PET Imaging Study of Recovered Anorexics

The recruitment status of this study is unknown because the information has not been verified recently.
Verified October 2008 by University of Pittsburgh.
Recruitment status was  Active, not recruiting
National Institute of Mental Health (NIMH)
Information provided by:
University of Pittsburgh Identifier:
First received: October 16, 2007
Last updated: September 29, 2009
Last verified: October 2008
Several studies in the past suggest that individuals who have or had anorexia nervosa may have alterations in brain serotonin. Serotonin seems to play an important role in regulating anxiety, mood, and other symptoms found in anorexia nervosa. We will be using a technology called Positron Emission Tomography (PET), which is a method used to take pictures of the body, in this case, the brain. Study participants will undergo two baseline PET scans on the first day of the study. They will then be given a medication called fluoxetine (also know as Prozac) to take for 8 weeks. At the end of the 8th week, they will return for a third PET scan. By comparing the brain scans, before and after fluoxetine treatment, we can understand more about how treatment with fluoxetine affects the serotonin receptors in the brain. We will be comparing brain serotonin system in women who have recovered from anorexia with healthy control women who have never had an eating disorder in order to gain a better understanding of changes in the serotonin system associated with eating disorders. This study may help shed light on how to make fluoxetine a more effective treatment for anorexia nervosa.

Condition Intervention
Anorexia Nervosa
Drug: Fluoxetine

Study Type: Interventional
Study Design: Intervention Model: Parallel Assignment
Masking: Open Label
Primary Purpose: Basic Science
Official Title: PET Imaging of Dopaminergic Transmission and Serotonin Markers in Anorexia Nervosa

Resource links provided by NLM:

Further study details as provided by University of Pittsburgh:

Primary Outcome Measures:
  • serotonin level [ Time Frame: 8 weeks ] [ Designated as safety issue: No ]

Estimated Enrollment: 120
Study Start Date: June 2007
Estimated Study Completion Date: December 2008
Estimated Primary Completion Date: December 2008 (Final data collection date for primary outcome measure)
Arms Assigned Interventions
Recovered anorexia
Drug: Fluoxetine
8 weeks of fluoxetine(2.5mg,5mg,10mg,20mg,30mg,40mg,40mg,40mg)each week per day.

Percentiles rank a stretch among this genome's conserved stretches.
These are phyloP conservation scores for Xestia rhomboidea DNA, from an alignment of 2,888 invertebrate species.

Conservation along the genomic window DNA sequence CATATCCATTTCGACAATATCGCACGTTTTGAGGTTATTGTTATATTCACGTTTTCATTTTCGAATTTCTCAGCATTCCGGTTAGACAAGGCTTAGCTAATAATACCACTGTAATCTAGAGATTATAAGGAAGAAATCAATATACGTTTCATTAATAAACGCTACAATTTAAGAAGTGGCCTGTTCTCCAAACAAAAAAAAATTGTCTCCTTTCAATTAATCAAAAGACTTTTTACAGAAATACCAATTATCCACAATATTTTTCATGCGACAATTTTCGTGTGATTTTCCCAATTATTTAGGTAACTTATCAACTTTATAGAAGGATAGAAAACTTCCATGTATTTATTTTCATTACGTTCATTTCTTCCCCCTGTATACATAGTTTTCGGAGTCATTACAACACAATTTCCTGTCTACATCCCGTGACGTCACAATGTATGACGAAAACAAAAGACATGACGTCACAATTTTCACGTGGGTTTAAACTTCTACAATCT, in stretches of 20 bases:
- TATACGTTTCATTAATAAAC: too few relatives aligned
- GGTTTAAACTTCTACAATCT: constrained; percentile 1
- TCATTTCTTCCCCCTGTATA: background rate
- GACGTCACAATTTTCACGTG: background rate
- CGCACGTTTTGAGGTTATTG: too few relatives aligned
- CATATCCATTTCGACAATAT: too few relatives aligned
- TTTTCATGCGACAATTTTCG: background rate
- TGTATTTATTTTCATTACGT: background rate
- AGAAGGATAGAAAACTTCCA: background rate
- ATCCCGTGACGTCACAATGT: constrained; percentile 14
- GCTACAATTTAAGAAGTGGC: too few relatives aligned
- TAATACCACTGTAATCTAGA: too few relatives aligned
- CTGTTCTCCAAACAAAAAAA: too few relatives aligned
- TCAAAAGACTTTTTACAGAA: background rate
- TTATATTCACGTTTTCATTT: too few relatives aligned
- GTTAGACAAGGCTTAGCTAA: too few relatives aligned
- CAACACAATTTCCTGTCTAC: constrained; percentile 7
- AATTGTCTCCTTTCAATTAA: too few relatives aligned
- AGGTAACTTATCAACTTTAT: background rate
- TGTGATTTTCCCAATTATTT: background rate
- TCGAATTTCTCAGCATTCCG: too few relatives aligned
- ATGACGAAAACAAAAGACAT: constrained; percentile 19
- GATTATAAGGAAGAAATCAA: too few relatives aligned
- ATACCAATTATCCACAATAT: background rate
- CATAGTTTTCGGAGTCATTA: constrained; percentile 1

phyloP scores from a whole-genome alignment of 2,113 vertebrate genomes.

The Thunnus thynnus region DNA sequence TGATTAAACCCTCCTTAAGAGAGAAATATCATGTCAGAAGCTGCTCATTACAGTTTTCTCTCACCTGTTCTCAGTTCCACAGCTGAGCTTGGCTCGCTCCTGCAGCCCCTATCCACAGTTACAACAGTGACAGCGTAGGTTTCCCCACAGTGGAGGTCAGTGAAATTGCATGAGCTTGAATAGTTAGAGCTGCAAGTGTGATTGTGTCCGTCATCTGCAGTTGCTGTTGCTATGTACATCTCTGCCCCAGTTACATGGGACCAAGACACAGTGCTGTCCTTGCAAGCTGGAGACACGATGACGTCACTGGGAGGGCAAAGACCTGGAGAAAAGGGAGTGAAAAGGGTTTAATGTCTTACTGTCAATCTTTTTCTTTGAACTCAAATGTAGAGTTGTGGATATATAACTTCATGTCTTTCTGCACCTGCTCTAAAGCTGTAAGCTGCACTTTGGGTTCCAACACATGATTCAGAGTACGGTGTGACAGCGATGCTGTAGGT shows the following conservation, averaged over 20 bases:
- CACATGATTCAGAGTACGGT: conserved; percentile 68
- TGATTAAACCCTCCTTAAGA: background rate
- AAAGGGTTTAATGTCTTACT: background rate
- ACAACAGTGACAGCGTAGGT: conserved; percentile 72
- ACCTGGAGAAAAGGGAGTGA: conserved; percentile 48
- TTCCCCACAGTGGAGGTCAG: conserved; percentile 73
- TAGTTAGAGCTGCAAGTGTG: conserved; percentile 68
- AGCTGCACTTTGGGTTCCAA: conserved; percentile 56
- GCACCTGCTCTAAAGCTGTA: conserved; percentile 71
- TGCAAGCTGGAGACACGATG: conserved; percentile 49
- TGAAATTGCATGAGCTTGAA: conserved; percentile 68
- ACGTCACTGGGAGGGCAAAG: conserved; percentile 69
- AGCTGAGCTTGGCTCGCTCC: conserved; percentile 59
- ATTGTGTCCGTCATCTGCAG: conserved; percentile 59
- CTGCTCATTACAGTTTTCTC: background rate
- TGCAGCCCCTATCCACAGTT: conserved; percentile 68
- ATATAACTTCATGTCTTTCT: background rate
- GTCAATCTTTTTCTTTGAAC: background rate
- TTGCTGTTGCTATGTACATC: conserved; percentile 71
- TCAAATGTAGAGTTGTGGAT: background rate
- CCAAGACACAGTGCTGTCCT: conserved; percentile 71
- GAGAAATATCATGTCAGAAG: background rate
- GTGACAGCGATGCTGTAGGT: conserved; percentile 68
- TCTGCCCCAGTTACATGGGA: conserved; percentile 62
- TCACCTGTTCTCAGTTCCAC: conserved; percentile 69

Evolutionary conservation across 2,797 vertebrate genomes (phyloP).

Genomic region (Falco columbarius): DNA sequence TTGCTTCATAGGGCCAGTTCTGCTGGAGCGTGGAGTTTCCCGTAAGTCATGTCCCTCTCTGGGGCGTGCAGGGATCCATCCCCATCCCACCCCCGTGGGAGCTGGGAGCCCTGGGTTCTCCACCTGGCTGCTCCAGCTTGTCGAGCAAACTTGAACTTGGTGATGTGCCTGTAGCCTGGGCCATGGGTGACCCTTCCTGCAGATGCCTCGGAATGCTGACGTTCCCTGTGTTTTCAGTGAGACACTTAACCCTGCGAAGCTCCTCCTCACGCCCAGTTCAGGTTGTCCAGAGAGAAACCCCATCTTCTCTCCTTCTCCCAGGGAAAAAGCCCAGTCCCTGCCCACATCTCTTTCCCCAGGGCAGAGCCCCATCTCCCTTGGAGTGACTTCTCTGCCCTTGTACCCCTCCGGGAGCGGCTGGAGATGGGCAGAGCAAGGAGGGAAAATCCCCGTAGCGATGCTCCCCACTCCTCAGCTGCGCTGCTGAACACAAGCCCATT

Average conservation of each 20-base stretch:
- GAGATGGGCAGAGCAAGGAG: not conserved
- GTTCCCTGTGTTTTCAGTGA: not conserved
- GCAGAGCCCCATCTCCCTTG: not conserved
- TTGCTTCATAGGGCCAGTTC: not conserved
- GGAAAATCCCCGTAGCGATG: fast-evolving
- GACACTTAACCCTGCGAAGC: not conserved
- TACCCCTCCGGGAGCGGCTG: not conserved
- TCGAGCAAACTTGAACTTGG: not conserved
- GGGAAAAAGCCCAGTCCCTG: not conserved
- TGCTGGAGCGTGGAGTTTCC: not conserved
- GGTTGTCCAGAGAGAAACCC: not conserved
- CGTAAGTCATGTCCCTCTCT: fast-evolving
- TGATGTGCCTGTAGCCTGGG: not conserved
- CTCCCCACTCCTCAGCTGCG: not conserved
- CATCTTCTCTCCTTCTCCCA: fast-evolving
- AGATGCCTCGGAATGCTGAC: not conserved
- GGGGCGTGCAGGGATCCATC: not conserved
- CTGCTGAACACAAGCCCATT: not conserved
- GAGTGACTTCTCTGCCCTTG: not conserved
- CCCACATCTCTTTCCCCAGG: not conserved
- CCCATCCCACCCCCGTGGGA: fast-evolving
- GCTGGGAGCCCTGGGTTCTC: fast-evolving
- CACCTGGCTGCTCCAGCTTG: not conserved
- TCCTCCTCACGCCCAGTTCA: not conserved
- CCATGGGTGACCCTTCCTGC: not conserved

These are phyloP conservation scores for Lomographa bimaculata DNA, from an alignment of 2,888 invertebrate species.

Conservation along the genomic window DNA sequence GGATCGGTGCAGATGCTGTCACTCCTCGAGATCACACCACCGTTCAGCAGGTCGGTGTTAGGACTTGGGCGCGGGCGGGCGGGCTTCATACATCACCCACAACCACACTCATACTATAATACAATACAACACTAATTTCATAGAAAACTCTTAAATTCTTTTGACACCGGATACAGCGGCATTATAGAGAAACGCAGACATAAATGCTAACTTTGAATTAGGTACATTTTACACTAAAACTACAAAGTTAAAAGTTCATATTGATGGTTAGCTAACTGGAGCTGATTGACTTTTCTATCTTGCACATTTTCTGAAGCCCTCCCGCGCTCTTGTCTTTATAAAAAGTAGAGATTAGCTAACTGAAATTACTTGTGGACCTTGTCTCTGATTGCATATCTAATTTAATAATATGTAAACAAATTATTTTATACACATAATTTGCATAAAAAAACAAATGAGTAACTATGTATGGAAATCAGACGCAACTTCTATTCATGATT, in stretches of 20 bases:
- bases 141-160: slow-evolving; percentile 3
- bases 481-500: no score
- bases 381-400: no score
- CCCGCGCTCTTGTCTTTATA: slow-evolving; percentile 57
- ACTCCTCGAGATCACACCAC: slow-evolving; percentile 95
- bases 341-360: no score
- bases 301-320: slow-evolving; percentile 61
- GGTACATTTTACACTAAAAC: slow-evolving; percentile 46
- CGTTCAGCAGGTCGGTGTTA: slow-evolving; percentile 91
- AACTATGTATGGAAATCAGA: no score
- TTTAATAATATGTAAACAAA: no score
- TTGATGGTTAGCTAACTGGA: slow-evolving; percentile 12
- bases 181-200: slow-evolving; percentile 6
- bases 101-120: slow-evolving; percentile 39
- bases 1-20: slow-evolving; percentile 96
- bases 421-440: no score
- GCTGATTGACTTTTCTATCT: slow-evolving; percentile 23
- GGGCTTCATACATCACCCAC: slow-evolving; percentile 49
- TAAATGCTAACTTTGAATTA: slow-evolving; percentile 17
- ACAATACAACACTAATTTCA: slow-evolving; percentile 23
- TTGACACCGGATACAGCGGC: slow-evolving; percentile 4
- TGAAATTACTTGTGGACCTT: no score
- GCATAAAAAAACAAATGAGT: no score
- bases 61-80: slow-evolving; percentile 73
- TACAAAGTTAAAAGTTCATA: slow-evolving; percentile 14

Other Name: Prozac


Ages Eligible for Study:   18 Years to 45 Years
Genders Eligible for Study:   Female
Accepts Healthy Volunteers:   Yes

Inclusion Criteria:

  • Recovered from Anorexia Nervosa
  • Not taking medication for emotional problems
  • Regular menstrual cycle

Exclusion Criteria:

  • Women who are pregnant or nursing
  • Psychoactive medications in the past 30 days
  • Neurological disorders.
  Contacts and Locations
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Please refer to this study by its identifier: NCT00603018

United States, Pennsylvania
University of Pittsburgh Medical Center
Pittsburgh, Pennsylvania, United States, 15213
Sponsors and Collaborators
University of Pittsburgh
National Institute of Mental Health (NIMH)
Principal Investigator: Walter Kaye, M.D. UPMC
  More Information

Additional Information:
No publications provided

Responsible Party: Walter Kaye, MD, University of Pittsburgh Medical Center Identifier: NCT00603018     History of Changes
Other Study ID Numbers: PRO06110005
Study First Received: October 16, 2007
Last Updated: September 29, 2009
Health Authority: United States: Institutional Review Board

Keywords provided by University of Pittsburgh:
eating disorders
anorexia nervosa
brain imaging

Additional relevant MeSH terms:
Anorexia Nervosa
Eating Disorders
Mental Disorders
Signs and Symptoms
Signs and Symptoms, Digestive
Antidepressive Agents
Antidepressive Agents, Second-Generation
Central Nervous System Agents
Molecular Mechanisms of Pharmacological Action
Neurotransmitter Agents
Neurotransmitter Uptake Inhibitors
Pharmacologic Actions
Physiological Effects of Drugs
Psychotropic Drugs
Serotonin Agents
Serotonin Uptake Inhibitors
Therapeutic Uses processed this record on November 27, 2015